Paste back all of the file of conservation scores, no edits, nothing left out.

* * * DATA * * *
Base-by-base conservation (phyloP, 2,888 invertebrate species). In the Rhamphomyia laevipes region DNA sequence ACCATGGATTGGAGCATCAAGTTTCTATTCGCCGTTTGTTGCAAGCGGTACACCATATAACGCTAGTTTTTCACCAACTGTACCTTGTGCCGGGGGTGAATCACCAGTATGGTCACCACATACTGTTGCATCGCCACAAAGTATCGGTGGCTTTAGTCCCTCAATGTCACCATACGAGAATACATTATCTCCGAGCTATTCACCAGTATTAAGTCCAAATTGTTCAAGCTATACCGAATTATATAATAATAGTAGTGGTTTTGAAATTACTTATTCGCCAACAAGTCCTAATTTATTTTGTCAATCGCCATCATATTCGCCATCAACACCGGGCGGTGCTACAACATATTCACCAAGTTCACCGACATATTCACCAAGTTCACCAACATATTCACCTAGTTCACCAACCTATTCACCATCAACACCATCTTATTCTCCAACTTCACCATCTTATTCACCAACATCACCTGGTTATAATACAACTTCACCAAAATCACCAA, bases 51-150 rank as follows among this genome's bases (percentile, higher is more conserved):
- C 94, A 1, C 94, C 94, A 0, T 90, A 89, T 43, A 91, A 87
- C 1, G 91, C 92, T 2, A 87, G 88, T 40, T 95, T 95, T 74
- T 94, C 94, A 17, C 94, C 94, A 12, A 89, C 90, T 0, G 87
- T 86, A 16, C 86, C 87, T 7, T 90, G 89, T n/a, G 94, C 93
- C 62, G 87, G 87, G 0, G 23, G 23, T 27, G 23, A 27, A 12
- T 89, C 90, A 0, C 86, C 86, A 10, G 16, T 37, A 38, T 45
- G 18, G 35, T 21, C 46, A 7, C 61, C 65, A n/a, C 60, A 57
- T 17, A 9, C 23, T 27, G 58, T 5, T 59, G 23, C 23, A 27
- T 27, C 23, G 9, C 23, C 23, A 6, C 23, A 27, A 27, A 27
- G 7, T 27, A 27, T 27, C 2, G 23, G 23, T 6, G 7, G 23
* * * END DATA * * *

Base-by-base conservation (phyloP, 2,888 invertebrate species). In the Rhamphomyia laevipes region DNA sequence ACCATGGATTGGAGCATCAAGTTTCTATTCGCCGTTTGTTGCAAGCGGTACACCATATAACGCTAGTTTTTCACCAACTGTACCTTGTGCCGGGGGTGAATCACCAGTATGGTCACCACATACTGTTGCATCGCCACAAAGTATCGGTGGCTTTAGTCCCTCAATGTCACCATACGAGAATACATTATCTCCGAGCTATTCACCAGTATTAAGTCCAAATTGTTCAAGCTATACCGAATTATATAATAATAGTAGTGGTTTTGAAATTACTTATTCGCCAACAAGTCCTAATTTATTTTGTCAATCGCCATCATATTCGCCATCAACACCGGGCGGTGCTACAACATATTCACCAAGTTCACCGACATATTCACCAAGTTCACCAACATATTCACCTAGTTCACCAACCTATTCACCATCAACACCATCTTATTCTCCAACTTCACCATCTTATTCACCAACATCACCTGGTTATAATACAACTTCACCAAAATCACCAA, bases 51-150 rank as follows among this genome's bases (percentile, higher is more conserved):
- C 94, A 1, C 94, C 94, A 0, T 90, A 89, T 43, A 91, A 87
- C 1, G 91, C 92, T 2, A 87, G 88, T 40, T 95, T 95, T 74
- T 94, C 94, A 17, C 94, C 94, A 12, A 89, C 90, T 0, G 87
- T 86, A 16, C 86, C 87, T 7, T 90, G 89, T n/a, G 94, C 93
- C 62, G 87, G 87, G 0, G 23, G 23, T 27, G 23, A 27, A 12
- T 89, C 90, A 0, C 86, C 86, A 10, G 16, T 37, A 38, T 45
- G 18, G 35, T 21, C 46, A 7, C 61, C 65, A n/a, C 60, A 57
- T 17, A 9, C 23, T 27, G 58, T 5, T 59, G 23, C 23, A 27
- T 27, C 23, G 9, C 23, C 23, A 6, C 23, A 27, A 27, A 27
- G 7, T 27, A 27, T 27, C 2, G 23, G 23, T 6, G 7, G 23